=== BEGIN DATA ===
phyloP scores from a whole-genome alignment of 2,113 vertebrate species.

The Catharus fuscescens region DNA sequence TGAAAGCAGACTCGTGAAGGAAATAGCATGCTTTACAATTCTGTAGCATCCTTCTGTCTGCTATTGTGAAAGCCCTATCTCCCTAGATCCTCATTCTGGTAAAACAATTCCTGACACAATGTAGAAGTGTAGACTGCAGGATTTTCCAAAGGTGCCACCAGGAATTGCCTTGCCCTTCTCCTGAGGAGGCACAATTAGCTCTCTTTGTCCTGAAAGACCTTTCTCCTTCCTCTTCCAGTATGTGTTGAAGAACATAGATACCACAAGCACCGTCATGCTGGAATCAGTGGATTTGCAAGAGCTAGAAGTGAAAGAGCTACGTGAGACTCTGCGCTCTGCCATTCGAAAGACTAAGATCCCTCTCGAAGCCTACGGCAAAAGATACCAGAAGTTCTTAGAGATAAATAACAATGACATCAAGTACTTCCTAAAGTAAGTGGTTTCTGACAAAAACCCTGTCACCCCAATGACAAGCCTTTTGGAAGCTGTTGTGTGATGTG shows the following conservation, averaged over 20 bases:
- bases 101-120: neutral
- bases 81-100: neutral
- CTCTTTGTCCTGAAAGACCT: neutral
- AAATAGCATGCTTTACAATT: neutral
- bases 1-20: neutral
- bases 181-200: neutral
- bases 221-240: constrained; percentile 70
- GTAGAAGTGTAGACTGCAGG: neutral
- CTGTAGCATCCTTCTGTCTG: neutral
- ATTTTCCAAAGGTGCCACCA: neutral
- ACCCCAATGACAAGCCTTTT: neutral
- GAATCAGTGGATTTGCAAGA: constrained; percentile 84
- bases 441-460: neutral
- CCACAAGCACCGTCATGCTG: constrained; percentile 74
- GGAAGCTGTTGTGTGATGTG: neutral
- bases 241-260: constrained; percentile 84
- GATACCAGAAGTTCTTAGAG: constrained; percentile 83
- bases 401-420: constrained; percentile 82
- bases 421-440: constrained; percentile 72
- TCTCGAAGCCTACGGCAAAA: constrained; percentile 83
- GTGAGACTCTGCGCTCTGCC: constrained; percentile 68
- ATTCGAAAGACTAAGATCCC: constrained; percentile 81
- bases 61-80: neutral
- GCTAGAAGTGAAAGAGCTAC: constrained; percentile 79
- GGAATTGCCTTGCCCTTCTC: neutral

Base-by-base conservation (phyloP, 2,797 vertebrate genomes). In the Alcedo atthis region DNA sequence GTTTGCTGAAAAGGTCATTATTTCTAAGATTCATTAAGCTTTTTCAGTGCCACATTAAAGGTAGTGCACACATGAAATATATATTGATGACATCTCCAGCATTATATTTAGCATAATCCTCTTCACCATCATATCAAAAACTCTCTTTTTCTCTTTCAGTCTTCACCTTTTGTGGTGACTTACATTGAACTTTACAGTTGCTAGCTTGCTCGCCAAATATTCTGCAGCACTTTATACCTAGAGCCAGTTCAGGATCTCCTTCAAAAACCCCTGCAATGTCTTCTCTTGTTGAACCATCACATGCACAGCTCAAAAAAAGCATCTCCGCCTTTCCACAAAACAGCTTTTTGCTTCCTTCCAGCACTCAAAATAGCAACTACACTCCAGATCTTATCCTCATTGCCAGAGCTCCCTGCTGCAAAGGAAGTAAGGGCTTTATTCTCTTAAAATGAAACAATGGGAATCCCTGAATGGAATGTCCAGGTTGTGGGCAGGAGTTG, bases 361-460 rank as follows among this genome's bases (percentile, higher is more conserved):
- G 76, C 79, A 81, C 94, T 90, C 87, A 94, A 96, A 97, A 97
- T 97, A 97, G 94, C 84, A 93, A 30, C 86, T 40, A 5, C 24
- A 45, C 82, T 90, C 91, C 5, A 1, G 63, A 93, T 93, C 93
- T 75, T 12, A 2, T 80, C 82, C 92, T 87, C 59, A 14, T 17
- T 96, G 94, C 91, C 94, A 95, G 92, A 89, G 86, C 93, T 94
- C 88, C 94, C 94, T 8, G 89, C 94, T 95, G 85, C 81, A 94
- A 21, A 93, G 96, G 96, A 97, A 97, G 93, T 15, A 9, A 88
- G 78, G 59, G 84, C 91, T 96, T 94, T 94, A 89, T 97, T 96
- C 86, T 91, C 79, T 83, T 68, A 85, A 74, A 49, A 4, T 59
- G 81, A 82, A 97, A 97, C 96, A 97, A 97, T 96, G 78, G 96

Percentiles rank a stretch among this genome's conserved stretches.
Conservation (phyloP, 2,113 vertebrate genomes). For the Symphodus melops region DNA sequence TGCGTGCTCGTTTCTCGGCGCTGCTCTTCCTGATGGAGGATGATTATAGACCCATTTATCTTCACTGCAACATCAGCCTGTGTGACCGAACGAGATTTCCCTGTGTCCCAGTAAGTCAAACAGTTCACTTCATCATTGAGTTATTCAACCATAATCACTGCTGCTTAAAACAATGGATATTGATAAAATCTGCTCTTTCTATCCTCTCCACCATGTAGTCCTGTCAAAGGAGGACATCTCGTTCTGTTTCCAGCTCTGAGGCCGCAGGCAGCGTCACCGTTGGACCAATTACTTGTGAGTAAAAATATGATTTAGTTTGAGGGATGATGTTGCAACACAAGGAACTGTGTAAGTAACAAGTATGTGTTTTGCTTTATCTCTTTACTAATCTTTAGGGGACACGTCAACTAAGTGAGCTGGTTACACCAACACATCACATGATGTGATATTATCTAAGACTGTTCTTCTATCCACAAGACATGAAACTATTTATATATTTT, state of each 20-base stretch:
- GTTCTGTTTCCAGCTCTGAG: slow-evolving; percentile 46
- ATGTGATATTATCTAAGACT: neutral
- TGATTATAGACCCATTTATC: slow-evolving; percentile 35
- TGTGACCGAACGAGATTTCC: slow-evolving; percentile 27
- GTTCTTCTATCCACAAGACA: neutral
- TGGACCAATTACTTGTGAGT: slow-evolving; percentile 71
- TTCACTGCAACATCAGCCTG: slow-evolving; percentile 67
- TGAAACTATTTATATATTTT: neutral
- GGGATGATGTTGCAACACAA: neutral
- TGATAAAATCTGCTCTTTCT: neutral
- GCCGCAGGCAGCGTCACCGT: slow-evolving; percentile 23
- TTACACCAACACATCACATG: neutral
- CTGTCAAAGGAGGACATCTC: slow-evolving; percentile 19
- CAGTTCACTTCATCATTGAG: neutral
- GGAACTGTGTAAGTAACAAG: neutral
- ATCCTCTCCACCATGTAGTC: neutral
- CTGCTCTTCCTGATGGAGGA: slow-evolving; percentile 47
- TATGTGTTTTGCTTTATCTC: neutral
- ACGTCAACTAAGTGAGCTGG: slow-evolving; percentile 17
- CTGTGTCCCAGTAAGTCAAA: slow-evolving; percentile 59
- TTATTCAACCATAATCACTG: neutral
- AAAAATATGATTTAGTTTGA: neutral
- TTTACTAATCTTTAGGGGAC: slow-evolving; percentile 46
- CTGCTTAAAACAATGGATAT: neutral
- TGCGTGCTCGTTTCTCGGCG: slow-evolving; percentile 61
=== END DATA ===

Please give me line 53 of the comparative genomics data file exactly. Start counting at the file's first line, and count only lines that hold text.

- CTGTCAAAGGAGGACATCTC: slow-evolving; percentile 19